- The documentary ‘Orphan Mothers’ premiered on 30 June at Kings College London (KCL). The documentary is the fruit of an idea born in the minds of Director Patrick Granja and musician MC Leonardo; and was produced by community activists in Rio de Janeiro with support from KCL’s Transnational Law Institute.
- The screening was preceded by a Capoeria Roda performance, which included music by composer Carlo Alexandre which appeared in the film.
- It was followed by an in-person Q&A with the Director, Patrick Granja, MC Leonardo, and mothers Ana Paula Gomes de Oliveira, whose son Jonathan was fatally shot at 19 years old by the pacifying police unit, and Irone Maria Santiago whose 35 year old son, musician Vitor Santiago Borges, also in attendance, is now disabled as a result of a police shooting.
- Ana Paula is part of the campaigning organization Mães de Manginhos (Mothers of Manguinhos) and Irone is a campaigner of Redes da Maré (Networks of Maré). The mothers and Vitor feature prominently in the film.
- Ana Paula was interviewed in LAB’s 2019 book Voices of Latin America.
- Redes da Maré and their transformative Women’s House featured in LAB and KCL’s collaboratively produced podcast Women Resisting Violence (episode 3).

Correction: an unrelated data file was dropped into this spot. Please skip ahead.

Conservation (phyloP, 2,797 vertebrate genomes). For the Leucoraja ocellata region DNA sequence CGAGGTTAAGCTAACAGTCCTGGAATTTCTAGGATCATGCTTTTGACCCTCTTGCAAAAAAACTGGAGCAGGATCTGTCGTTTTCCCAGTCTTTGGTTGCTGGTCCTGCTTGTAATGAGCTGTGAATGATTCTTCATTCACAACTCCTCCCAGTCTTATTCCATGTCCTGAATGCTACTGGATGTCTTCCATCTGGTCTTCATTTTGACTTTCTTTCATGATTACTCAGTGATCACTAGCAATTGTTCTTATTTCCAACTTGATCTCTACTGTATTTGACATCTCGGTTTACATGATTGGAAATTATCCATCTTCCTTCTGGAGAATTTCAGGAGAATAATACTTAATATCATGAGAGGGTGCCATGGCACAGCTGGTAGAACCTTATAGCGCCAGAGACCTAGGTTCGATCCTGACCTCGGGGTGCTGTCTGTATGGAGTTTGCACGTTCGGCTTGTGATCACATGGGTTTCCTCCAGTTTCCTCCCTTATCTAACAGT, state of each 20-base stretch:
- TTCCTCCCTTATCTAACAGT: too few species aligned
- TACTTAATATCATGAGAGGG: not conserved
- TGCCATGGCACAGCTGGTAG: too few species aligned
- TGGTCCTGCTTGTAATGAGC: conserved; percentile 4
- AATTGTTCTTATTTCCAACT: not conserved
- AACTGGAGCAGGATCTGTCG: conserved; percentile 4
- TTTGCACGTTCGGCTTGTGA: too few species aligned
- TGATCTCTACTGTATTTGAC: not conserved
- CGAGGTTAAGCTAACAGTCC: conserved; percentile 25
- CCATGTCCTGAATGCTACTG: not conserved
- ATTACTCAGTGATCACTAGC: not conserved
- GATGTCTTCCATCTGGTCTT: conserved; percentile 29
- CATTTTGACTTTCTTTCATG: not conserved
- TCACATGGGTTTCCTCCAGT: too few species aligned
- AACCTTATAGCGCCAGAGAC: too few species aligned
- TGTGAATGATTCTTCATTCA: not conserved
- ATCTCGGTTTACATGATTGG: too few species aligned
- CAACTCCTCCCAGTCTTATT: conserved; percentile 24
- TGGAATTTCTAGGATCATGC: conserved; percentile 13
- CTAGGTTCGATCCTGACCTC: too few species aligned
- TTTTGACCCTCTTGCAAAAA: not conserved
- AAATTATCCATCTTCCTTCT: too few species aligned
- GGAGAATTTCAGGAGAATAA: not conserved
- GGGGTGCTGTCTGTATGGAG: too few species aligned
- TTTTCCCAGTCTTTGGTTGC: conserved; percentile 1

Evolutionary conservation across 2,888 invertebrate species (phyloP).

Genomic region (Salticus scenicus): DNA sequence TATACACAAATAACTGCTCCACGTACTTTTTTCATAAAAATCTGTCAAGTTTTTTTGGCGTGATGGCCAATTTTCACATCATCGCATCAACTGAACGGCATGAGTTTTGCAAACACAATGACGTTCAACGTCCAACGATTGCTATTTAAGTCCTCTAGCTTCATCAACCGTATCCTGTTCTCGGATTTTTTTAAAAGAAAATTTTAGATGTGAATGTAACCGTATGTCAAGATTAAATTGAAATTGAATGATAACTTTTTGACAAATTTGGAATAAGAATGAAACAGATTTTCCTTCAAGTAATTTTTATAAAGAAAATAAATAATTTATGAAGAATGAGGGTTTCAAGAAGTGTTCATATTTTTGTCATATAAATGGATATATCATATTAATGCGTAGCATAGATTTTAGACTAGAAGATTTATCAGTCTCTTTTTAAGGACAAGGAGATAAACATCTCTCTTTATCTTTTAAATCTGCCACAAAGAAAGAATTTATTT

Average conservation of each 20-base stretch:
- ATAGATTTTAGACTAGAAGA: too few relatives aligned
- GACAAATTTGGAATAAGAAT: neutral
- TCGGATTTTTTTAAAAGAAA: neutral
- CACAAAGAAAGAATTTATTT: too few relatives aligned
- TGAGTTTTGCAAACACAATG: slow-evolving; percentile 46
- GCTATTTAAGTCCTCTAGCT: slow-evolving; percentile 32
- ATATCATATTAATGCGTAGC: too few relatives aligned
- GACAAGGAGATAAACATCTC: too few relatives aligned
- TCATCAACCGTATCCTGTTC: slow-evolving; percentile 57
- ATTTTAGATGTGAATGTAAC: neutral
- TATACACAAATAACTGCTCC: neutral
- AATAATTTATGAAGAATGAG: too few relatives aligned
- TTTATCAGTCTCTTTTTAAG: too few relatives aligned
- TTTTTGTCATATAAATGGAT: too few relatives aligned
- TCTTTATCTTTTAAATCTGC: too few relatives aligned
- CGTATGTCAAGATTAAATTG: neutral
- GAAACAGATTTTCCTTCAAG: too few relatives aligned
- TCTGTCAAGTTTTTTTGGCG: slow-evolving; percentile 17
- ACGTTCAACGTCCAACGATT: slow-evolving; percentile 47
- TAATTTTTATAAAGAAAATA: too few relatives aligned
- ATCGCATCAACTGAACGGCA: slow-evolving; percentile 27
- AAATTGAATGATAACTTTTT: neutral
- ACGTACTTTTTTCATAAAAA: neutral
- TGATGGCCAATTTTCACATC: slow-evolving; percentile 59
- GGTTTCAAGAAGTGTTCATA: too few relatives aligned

There is a term for a child whose parents have died: an orphan. But there is currently no such term for a parent whose child has died. How can this be, when Brazilian police have killed 33,000 people, mostly Black men, in the last decade alone, producing masses of traumatized parents? Enter Orphan Mothers, which explores this paradox in graphic and granular detail by staying firmly rooted in the favelas of Rio de Janeiro.
Orphan Mothers is a powerful intervention, and the star of the show is the raw unfiltered footage from within the favelas that at once forces you to contend with the absolute lethality of the state and admire the fortitude of the mothers and favela communities at large. The soundtrack is truly exceptional, enhancing the emotional intensity of the hard-hitting material and of the viewing experience.
Targeting the favelas
Romantic, swooping panoramic vistas of Rio de Janeiro, otherwise known as the ‘Marvellous City’, stun and beguile. However, the artful aerial views of the curving mountains, gleaming coastline, and mosaic-like stacked houses, belie the violent reality on the ground where the state takes aim at the city’s favelas.